Then I put it in the fridge to cool before we eat it.

There's always a bit of whey in the tub but not enough to bother any of us, so I've never tried to strain it. And by the time we get to the bottom, it's generally a lot runnier and sloppier - all the better for stirring your frozen raspberries through to make it pink. But for the first few days, when scooped from the top, it's the most delicious, tart, creamy, thick yoghurt, as good as, if not better than, any I've bought in a shop anywhere.



  1. Yum!
    I think some yogurt with honey might be on the menu for dessert here!
    I would love to try make yogurt!

    I keep meaning to read more about milk...it is one of those things that I am very curious about but every time I sit down to research additives I get distracted and end up looking something else up!

  2. Yogurt is one thing I havent made yet. Making kefir each day has been enough work ;) Great post thank you - shall be bookmarking- try with some raw milk if you can get your hands on any! x

  3. wow, is that all it actually is?! i'll definitely be making some! thank you :)

  4. Ooer, if it's this easy I should be doing it already! That said I've just worn myself out making apple jelly so yoghurt will have to wait a day or too. Thanks for the hot water bottles tip :D

  5. I have never attempted to make my own yogurt as it seemed too technical and not the sort of thing I could make. I thought you needed loads of fancy kit. But apparently not! I am intrigued and might have a go at making my own now, you've made it look easy and quite fun, so thanks! x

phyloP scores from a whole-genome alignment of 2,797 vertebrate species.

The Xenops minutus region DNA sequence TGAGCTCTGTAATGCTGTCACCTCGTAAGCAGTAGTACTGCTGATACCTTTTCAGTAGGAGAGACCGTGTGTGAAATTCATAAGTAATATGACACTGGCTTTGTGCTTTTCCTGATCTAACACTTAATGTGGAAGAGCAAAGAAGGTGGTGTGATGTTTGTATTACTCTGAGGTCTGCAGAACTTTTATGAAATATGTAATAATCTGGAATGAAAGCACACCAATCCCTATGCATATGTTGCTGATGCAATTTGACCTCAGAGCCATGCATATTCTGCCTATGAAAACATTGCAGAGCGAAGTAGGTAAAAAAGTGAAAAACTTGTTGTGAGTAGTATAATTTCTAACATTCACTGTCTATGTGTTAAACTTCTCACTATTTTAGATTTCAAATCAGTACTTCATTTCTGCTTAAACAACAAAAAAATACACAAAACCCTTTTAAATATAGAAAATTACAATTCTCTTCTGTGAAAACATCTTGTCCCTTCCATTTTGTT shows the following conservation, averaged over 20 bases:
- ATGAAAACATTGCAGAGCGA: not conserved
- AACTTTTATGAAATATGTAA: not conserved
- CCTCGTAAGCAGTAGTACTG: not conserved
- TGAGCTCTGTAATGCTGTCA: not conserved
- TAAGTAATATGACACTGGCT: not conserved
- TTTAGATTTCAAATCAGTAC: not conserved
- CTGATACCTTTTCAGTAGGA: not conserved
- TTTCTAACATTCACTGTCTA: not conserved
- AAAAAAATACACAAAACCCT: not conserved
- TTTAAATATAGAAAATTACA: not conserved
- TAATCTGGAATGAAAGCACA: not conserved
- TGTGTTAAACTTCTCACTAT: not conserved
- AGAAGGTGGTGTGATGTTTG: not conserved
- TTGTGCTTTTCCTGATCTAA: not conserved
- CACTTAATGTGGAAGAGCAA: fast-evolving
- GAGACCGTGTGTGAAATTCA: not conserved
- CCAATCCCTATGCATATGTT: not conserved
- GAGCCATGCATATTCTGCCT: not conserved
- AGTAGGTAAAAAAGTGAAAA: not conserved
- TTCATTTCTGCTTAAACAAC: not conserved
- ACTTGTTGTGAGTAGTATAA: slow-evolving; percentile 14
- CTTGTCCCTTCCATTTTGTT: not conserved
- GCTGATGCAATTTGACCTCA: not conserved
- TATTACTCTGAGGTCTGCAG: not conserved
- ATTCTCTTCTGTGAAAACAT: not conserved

6. Thanks for this! Yoghurt and sourdough are two things that I really want to make. They're both so yummy (and expensive!) and we go through lots of them like your family x

  7. Ha! I've just been experimenting with yoghurt after i found an easiyo thingo in the oppie. I've tried the powdered milk recipe twice, first batch was great, second a bit weird. Will try it with proper milk next, I think. off to follow the links to find out more about milk- thanks! :)sarah

  8. Hello Greer, thanks for calling by at my blog. I see you have a lovely blog over here and I look forward to reading more. The yoghurt looks great, I've always wanted to do this and never done it! Heather x

  9. clever you! I've experimented with making kefir from raw milk and culture but no joy- nothing happened AT ALL. I don't know what went wrong, and I also tried cheese from raw milk with same level of failure (maybe Natalie can offer some tips?) But I still feel courageous enought to try yoghurt, and your instructions are great- thanks!

  10. We go crazy over yoghurt here and were also spending a phenomenal amount each week until I started making it myself. I was thrilled at how easy it actually is to make and do a batch every other day.
    It was through trial and error that I found the method I currently use which is in my slow cooker...I do strain some from time to time to make a cream cheese, so delicious.

  11. We use similar yoghurt making methods - but i use a rice heat bag in my cooler bag.

    I'm glad you have access to ethical and additive free milk.

    And I love that you made yoghurt making look so beautiful ;-)


I love comments. Thanks for yours!


Related Posts Plugin for WordPress, Blogger...